Earlier this month the world commemorated the 20th anniversary of Nelson Mandela’s release from a South African prison after being committed by the then Apartheid regime.
It brought back memories of the universal excitement and joy and the media frenzy when Mandela, a towering, almost mythical, political figure made it to freedom that February day. It was afternoon in Cape Town but late evening in Hong Kong when he emerged into freedom after 27 years incarceration.
For days there had been speculation about Mandela’s impending release. Even then his eventual release made headlines in that small colony as it did almost everywhere else in the world. The British Government under Prime Minister Margaret Thatcher had fought tooth and nail to stop the Commonwealth from imposing sanctions against South Africa. Thatcher had stood alone in her opposition to sanctions at the Commonwealth summit in Kuala Lumpur several years earlier while all around her apartheid South Africa was being denounced by anti-colonial forces.
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There was another reason why the new political climate in South Africa epitomized by the release of the heroic Nelson Mandela was making news in Hong Kong. Around the same time, Jerry Matsila, the chief representative of the African National Congress (ANC) that led the struggle against the white minority government, had during a visit to Hong Kong accused the colony’s British administration and the business community of busting international sanctions against South Africa.
At a press conference in Hong Kong in 1990, Matsila reiterated what the United Nations had said, that Hong Kong has been trading with South Africa. There was a statutory ban on importing iron and steel and dealing in Kruger Rand from South Africa. Matsila threatened to call for a boycott of Hong Kong goods if it continued to trade with South Africa. He was ready to call for trade unions in ports to boycott handling cargo for or from Hong Kong.
I was then working for the Hong Kong Standard and covered Matsila’s press conference and wrote up the story big because it concerned the British administration that was permitted the violation of UN sanctions. Later I had a more detailed discussion with Jerry Matsila on political developments in South Africa. As I was covering diplomatic affairs for The Standard, I had also met South African Consul-General Peter J. Botha on several occasions and had also interviewed him. During one meeting over lunch Consul-General Botha said he would love to visit Colombo and spend some time watching cricket. Even a blind person could see that winds of change were blowing-if not exactly sweeping at the time- through South Africa and this was the time to create an opening for future diplomatic relations.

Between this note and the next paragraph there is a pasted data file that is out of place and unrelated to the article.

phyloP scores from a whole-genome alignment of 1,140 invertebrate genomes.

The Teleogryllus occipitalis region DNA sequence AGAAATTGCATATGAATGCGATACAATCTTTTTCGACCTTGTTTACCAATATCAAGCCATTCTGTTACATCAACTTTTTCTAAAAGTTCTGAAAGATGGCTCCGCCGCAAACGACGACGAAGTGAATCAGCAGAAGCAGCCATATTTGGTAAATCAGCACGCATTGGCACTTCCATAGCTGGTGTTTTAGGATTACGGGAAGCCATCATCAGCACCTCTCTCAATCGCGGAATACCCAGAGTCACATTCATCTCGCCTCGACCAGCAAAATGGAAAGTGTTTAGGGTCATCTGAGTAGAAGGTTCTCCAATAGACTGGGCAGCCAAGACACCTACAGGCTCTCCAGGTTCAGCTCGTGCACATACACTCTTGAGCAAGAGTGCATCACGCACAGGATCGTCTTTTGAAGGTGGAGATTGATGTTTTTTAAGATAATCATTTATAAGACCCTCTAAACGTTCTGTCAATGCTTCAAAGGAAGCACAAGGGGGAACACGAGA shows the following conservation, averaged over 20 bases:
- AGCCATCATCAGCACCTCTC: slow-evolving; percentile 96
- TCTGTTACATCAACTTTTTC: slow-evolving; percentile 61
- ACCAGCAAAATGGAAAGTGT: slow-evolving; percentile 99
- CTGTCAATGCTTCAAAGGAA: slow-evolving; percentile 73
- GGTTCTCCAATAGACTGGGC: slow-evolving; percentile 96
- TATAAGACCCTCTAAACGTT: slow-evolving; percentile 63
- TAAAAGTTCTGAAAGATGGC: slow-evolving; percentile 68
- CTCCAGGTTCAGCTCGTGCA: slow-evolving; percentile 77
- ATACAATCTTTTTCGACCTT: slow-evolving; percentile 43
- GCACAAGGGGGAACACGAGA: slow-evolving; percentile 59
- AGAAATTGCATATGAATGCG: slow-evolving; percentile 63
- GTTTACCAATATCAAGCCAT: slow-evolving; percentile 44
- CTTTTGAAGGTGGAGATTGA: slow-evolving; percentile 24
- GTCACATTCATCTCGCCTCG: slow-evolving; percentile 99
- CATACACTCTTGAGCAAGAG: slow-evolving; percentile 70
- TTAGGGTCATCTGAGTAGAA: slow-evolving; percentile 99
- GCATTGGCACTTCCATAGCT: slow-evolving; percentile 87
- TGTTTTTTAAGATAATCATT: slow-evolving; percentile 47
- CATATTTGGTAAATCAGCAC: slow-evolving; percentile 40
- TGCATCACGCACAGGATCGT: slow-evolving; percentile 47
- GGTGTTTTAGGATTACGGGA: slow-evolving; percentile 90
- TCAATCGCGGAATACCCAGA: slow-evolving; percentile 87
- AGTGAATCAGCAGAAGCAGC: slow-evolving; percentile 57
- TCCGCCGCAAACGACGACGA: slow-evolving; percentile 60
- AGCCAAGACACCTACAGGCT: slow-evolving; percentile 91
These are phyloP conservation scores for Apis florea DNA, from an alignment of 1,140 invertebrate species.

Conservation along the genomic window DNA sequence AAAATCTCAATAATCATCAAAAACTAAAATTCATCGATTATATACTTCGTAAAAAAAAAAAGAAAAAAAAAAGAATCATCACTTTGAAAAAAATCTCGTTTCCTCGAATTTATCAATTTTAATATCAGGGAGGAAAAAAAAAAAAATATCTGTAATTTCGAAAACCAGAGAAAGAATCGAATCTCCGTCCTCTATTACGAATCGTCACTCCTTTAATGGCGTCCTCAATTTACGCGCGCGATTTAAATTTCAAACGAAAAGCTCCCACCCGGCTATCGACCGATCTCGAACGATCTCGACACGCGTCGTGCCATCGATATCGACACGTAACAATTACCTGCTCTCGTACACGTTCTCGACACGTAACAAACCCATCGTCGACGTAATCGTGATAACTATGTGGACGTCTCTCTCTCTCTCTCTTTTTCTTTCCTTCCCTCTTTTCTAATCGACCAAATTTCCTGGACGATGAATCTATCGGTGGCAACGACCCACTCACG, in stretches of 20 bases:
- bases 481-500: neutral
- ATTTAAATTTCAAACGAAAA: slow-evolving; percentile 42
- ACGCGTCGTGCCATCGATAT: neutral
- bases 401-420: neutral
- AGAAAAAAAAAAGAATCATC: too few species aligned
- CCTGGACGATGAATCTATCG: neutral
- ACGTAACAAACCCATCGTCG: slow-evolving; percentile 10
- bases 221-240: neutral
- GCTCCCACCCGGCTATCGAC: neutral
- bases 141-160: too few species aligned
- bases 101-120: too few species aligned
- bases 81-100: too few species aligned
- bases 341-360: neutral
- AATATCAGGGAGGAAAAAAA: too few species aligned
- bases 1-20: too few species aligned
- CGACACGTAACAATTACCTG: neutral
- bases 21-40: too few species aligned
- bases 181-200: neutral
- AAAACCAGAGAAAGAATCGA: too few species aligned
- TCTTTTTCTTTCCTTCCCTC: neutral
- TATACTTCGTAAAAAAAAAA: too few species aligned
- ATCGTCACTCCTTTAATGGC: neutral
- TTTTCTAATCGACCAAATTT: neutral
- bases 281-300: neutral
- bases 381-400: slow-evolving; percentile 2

Speaking to African and Indian diplomats in Hong Kong it seemed clear that India would try to make a diplomatic breakthrough early-South Africa had a substantial number of persons of Indian origin especially in Durban- in the hope of establishing close political and economic relations. Since Sri Lanka still sold tea to South Africa and Air Lanka seemed keen on flying to Johannesburg, I thought it would be in our interest to build on these contacts to prepare for a new relationship.
So when Consul General Botha decided to visit Colombo, I contacted Bradman Weerakoon, who said he would arrange an informal lunch and Botha should contact him on arrival. When I got back to Bradman Weerakoon from Hong Kong he said it was a very useful meeting and indicated it would be followed up but had to be done informally. The ice had been broken and now it was for the Foreign Ministry I thought to pursue the idea.
Botha contacted his Foreign Ministry and arranged for me to visit South Africa and see the changes taking place including the discussions that were being held on a new constitution. I spoke to Jerry Matsila about what I thought would be a new beginning in relations between the two countries. Jerry was later to become South Africa’s High Commissioner to New Delhi concurrently accredited to Sri Lanka. He was in a great position to help us especially with regard to the LTTE’s attempts to make South Africa a major base for the Tigers using the ANC contacts it had. For reasons best known to the mandarins of the Foreign Ministry these initial openings were never followed up so the contacts I had built up with Jerry Matsila did not appear to have done much good.
About a year after Nelson Mandela’s release I visited South Africa and was impressed by the political and constitutional developments there which would ultimately allow that once-ostracized country to return international acceptability under majority rule. In the late 1980s there were already incipient signs of the LTTE making inroads into the ANC on the basis that they were all freedom fighters. This found resonance in some ANC circles, especially ANC combatants.
When I got there in early 1991, it was quite clear that the LTTE had a sympathetic ear in a South Africa heading for change. My early moves to have Sri Lanka make unofficial, informal contacts with those who were going to effect regime change had not fallen on receptive ground. To our mandarins in Colombo it seemed South Africa was still living in the dark days of apartheid and it was a diplomatic untouchable. As far as they were concerned not even Mandela’s release from prison after 27 years appeared to portend the birth of a new South Africa.
The writer is a serving diplomat at Sri Lanka's mission in Bangkok